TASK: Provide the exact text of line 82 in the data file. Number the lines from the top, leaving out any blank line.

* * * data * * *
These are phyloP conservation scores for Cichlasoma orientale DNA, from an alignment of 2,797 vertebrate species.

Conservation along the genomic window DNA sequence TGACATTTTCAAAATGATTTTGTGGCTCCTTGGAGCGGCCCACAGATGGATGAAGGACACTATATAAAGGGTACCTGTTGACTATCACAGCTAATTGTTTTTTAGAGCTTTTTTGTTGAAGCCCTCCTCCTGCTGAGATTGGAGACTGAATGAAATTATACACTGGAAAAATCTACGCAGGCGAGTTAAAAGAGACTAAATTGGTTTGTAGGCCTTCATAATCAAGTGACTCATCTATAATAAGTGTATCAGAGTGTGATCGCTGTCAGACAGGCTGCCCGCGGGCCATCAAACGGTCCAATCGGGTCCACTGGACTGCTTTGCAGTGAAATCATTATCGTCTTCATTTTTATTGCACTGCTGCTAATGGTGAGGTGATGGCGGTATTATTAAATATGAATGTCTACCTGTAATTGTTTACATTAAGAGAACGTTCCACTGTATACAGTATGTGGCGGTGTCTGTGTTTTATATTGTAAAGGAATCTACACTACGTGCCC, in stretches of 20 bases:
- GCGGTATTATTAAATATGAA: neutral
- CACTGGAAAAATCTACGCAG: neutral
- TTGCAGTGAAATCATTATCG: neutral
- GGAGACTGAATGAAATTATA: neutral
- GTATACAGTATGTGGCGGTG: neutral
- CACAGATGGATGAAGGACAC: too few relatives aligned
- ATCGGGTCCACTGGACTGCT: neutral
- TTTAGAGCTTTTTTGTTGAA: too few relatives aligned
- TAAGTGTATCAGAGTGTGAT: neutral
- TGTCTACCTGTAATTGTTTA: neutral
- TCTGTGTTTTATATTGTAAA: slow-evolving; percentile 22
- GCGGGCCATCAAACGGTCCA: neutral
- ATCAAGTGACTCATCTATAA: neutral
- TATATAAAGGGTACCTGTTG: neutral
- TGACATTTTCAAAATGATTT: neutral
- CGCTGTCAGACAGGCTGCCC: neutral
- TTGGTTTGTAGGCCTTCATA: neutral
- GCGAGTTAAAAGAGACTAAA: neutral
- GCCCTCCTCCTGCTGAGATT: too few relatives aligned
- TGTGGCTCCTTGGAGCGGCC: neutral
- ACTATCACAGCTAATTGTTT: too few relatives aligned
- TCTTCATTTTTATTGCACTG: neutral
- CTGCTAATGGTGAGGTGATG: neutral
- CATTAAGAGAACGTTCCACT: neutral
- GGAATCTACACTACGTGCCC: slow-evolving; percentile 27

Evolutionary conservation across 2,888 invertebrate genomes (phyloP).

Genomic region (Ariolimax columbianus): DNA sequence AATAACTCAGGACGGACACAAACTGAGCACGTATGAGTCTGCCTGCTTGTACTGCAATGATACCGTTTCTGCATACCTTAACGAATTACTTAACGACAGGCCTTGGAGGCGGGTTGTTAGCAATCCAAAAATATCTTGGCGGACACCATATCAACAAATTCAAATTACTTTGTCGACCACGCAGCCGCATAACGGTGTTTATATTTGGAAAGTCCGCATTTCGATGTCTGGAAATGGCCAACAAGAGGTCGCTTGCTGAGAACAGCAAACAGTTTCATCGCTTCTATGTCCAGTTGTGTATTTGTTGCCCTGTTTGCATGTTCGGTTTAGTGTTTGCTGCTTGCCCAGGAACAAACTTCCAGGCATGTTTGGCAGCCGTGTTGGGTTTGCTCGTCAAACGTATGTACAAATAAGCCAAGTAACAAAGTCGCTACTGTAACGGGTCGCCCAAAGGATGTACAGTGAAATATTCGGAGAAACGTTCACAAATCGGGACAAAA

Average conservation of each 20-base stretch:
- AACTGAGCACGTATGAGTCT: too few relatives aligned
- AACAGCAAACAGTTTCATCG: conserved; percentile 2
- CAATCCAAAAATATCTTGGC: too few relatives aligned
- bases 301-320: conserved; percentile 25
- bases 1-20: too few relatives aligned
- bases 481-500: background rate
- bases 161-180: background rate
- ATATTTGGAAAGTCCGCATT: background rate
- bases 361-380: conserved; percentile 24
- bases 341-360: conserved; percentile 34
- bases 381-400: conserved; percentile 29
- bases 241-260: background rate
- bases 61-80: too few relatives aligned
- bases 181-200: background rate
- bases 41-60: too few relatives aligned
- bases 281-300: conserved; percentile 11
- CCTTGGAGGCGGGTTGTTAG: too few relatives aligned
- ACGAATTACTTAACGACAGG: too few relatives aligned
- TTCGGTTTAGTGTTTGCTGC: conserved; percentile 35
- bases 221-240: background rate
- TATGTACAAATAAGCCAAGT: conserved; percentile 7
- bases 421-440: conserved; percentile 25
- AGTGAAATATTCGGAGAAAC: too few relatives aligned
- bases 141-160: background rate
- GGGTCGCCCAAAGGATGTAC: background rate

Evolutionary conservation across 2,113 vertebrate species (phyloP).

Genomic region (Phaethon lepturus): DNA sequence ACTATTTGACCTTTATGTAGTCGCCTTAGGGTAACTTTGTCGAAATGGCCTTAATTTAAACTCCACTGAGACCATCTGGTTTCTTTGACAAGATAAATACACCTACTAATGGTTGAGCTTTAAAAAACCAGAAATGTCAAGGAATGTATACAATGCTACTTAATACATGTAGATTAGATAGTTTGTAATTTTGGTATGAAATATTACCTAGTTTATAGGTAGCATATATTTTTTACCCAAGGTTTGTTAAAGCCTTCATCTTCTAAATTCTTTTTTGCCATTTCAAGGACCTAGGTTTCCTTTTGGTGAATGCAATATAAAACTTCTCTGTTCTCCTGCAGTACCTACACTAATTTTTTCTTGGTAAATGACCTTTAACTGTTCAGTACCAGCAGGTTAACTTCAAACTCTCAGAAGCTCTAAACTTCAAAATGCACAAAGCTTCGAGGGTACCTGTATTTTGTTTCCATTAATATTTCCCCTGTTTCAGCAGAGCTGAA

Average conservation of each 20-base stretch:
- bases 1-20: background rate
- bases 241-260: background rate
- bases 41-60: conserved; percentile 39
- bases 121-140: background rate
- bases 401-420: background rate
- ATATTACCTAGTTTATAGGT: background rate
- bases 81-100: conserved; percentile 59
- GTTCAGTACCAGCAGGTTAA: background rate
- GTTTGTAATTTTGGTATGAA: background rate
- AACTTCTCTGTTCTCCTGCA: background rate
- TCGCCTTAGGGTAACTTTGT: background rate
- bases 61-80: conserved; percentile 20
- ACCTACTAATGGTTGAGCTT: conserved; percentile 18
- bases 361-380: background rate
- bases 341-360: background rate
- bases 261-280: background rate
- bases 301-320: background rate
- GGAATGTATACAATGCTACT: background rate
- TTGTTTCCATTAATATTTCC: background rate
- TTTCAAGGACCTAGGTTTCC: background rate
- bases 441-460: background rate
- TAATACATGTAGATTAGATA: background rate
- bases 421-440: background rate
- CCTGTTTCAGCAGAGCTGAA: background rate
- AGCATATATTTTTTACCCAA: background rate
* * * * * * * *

- CCTGTTTCAGCAGAGCTGAA: background rate